Scott Mebus is a songwriter, comic, former television producer for MTV’s The Real World and The Tom Green Show, and a novelist whose debut work, Booty Nomad (Miramax Books, 2004), was written after a particularly bad breakup. His second novel, The Big Happy, is being marketed as a resource for women curious over the mysterious inner workings of the male mind. Its narrator, a thirty-something named David, lives in New York City among friends he’s known since childhood. He is wisecracking yet sensitive, ambitious yet insecure, intelligent yet clueless about love: in a word, confounding—just like anybody else.
I recently met with Mebus in a café near his home in New York City, where our conversation touched on everything from the release of The Big Happy to marriage to the social implications of Dungeons and Dragons. People averse to rampant stereotyping—and/or former boyfriends of mine—may want to quit reading now.
Scene: Some of the guys in The Big Happy are what I would call squirrelly.
Mebus:Why shy away from it? It’s not that guys aren’t mature anymore, it’s that people aren’t mature anymore. We’re encouraged to be that way. [People think] “As long as I play video games, my opinion will matter, and when I stop playing video games I will cease to matter.” There’s an actual fear that if you become mature, you will cease to be involved in the world because the music’s young, the TV’s young, everything’s young, young, young. The minute you become old you’re out of the loop. You’re not going to get the Neilson box because no one cares what you’re watching.
Scene: You’re banished to suburbia.
Mebus:Yeah, you’re banished to be a dad. What’s funny is that the people who read about this the most seem to be the twenty-something people, and they’re all transient. My girlfriend’s sister is always asking [me], “Why won’t he do this? Why won’t he do that?” I tell her, “You’re going to go out for a year and get bored and not like him, just like you did the last three guys. It’s just because he’s not calling that you’re even interested.” No one gets married before 30 now anyway.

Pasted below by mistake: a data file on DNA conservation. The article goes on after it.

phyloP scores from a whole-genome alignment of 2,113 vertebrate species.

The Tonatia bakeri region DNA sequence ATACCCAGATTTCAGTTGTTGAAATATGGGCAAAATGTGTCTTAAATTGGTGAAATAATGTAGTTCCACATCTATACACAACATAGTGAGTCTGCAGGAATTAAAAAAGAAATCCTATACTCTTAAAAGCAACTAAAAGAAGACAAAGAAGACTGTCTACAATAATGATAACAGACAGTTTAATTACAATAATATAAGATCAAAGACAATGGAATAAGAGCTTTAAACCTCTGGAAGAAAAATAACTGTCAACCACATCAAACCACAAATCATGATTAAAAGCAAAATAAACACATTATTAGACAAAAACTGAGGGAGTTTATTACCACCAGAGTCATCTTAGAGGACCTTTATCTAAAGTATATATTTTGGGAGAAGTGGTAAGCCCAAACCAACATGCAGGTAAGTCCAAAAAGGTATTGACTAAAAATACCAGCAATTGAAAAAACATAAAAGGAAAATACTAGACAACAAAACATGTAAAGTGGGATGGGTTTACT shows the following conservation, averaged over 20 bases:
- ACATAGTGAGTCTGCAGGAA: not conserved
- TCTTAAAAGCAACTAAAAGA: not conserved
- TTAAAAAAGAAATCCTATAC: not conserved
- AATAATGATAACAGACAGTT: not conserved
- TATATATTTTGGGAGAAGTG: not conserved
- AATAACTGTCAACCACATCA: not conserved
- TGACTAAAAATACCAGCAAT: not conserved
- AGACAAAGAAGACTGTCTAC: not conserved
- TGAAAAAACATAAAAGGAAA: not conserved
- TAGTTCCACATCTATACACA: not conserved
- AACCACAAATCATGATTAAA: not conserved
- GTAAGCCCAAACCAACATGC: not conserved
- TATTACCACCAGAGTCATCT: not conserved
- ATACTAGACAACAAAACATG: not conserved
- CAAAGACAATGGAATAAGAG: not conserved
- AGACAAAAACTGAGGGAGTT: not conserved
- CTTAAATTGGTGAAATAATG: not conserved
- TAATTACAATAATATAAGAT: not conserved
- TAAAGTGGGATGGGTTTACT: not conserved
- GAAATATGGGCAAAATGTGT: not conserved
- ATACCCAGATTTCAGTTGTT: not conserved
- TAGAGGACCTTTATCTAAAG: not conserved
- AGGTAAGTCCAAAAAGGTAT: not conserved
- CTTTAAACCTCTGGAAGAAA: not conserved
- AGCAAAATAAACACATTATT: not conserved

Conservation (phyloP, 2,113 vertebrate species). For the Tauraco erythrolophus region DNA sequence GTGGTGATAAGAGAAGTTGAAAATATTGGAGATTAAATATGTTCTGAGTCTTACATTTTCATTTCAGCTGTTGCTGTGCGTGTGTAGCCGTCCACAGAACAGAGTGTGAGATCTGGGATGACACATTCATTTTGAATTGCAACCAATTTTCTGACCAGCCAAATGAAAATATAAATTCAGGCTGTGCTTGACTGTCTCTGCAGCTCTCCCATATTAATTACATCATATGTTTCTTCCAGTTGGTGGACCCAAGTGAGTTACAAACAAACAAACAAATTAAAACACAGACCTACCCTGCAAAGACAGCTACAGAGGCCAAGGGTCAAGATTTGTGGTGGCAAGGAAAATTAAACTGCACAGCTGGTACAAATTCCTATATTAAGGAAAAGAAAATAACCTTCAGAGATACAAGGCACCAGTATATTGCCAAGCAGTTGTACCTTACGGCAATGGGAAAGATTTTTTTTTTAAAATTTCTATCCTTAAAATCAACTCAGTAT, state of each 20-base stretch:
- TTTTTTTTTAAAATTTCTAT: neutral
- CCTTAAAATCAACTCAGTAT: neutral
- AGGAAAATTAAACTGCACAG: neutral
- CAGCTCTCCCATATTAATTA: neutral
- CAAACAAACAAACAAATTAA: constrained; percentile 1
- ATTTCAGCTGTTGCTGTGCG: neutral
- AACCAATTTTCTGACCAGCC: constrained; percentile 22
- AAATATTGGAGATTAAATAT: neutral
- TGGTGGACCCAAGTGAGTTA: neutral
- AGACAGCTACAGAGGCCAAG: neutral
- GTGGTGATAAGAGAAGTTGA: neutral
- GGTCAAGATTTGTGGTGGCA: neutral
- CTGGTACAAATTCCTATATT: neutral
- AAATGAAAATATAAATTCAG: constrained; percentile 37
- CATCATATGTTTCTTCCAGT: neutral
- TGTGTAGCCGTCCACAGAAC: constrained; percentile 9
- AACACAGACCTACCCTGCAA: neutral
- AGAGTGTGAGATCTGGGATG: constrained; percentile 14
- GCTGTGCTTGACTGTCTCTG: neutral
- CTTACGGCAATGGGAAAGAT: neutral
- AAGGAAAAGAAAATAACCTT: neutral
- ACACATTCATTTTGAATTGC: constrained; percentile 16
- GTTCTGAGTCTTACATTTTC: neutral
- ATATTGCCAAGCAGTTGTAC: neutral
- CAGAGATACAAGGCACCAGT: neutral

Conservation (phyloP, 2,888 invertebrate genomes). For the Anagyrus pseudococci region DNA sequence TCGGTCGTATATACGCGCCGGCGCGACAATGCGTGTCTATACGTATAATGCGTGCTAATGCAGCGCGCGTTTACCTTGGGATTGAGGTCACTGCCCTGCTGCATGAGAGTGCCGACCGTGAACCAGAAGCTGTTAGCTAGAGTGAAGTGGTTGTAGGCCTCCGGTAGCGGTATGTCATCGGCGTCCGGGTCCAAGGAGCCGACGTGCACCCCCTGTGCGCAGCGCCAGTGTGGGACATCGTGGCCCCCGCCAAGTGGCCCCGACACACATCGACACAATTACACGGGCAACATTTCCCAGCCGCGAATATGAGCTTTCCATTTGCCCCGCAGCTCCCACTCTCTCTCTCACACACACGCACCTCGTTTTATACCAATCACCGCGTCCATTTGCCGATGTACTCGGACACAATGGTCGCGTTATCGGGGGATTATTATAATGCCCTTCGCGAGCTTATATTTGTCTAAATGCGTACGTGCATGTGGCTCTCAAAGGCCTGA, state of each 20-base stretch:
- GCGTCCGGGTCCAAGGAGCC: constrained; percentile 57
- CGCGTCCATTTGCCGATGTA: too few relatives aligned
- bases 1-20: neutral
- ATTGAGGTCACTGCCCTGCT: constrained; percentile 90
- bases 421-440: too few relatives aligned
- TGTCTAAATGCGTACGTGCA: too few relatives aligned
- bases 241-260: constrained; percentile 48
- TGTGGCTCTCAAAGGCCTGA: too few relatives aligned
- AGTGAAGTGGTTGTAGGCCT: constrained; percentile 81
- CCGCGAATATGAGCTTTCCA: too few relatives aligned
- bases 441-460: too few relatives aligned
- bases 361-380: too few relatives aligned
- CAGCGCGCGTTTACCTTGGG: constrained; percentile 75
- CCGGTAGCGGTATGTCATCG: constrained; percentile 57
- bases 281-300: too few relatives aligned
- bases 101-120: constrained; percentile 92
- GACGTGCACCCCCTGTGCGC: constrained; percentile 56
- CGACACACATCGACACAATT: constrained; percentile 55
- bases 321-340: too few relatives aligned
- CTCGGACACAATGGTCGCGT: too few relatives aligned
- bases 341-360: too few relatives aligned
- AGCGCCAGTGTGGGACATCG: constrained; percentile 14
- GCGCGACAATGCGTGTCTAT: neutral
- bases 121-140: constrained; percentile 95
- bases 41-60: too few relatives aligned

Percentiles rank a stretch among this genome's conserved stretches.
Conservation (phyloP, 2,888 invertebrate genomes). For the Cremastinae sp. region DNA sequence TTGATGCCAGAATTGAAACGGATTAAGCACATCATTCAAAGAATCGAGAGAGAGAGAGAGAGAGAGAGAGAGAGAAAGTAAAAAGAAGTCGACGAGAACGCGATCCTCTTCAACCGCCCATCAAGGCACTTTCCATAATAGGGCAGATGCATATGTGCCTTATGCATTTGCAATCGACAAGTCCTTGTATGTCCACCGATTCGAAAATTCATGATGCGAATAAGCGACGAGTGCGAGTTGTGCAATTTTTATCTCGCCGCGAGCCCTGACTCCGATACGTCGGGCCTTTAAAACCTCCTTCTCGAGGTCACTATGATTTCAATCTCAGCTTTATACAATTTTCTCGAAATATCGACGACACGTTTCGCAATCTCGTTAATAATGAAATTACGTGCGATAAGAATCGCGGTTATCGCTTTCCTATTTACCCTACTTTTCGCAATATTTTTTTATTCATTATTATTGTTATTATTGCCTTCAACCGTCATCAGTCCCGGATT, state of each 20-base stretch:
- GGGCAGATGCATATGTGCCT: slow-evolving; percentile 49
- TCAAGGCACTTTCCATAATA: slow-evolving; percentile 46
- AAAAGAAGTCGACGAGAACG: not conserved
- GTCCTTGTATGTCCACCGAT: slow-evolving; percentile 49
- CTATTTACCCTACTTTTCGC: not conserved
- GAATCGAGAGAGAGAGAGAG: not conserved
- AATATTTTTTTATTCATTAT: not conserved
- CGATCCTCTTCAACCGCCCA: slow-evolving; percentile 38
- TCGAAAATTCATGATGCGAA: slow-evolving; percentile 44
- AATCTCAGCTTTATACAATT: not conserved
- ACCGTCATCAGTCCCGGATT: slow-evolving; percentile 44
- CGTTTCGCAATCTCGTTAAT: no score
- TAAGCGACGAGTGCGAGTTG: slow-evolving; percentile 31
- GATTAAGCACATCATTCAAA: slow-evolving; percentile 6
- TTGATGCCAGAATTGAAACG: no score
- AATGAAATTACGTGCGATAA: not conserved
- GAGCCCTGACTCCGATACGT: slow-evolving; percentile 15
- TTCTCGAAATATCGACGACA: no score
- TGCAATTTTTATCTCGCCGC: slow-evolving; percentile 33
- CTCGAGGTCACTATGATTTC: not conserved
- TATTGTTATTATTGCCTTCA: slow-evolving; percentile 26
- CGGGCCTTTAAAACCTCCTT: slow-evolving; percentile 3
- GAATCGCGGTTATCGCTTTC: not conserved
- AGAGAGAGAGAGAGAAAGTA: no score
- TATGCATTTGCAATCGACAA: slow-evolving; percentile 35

Scene: Have you been down South before?
Mebus:OK, I amend [that]. You do hit a certain age when you want different things. To all these women saying, ‘He won’t commit. He won’t commit. He won’t commit,’ I say, ‘Well how old is he?’ That’s question number one. A 25-, 26-year-old guy? You’ve just got to know what you’re working with and he’s just not going to commit as quick as a 32-year-old. That’s just the way of it.
Scene: Somehow I keep finding the survivors, the ones who have never committed.
Scene: I’m looking for a really nice nerd, a guy who was maybe funny in high school—a cool nerd.
Mebus: Who didn’t know he was attractive in high school and bloomed late.
Mebus:You see, women are usually still trying to be cool, at least here [in New York] they are. They’re still trying to date the guy they couldn’t date in high school. I think the root of the bad boy syndrome is the guy that you wanted to date in high school but couldn’t, and then you suddenly can when you’re out of school. The rules change a little bit. You know how to dress now. You got rid of the braces. You don’t realize that you don’t [really] want that guy because, as we know, the people who got everything in high school never developed and are dicks now. You need to be able to develop. You need to get kicked in the balls a few times in high school. Find the guy who played D&D.
Scene: No! No, no, no!
Mebus:The guy who still wears a little wizard’s cap.
Scene: I’m not comfortable with my boyfriend playing swords in the park.
Mebus:It’s what they did in ninth grade and then they grow past it. It’s like experimenting with lesbianism: it doesn’t stick. [pause] It’s nothing like experimenting with lesbianism.
Scene: I haven’t found any nerds yet at all.
Mebus:I would think in Tennessee it would be more about musicians.
Scene: Oh, we’ve had that problem.
Mebus:You can’t trust a musician?
Scene: They don’t date. They hang out, maybe put you on a guest list.
Mebus:And when you date, you don’t even get to talk about yourself. It’s all “Support me.”
Scene: You’re their cheerleader. Then you break up; they’re sad; they want more cheerleading.
Mebus:But then they write a song. They want to break up with you. They want to keep it painful. I tried that in my early 20s. I tried to keep it painful so I could write music from it, and it really worked.
Scene: Really, it’s just an excuse to be an asshole. But, OK, last question: With The Big Happy, were you aiming for Dr. Phil?
Mebus:It’s a novel. There’s a very big problem for guys right now with the whole issue of “Are you manly?” It’s not a how-to on what guys think, but it’s still a look you don’t normally get because guys don’t normally write like that. I don’t know why I wrote like that. It just happened.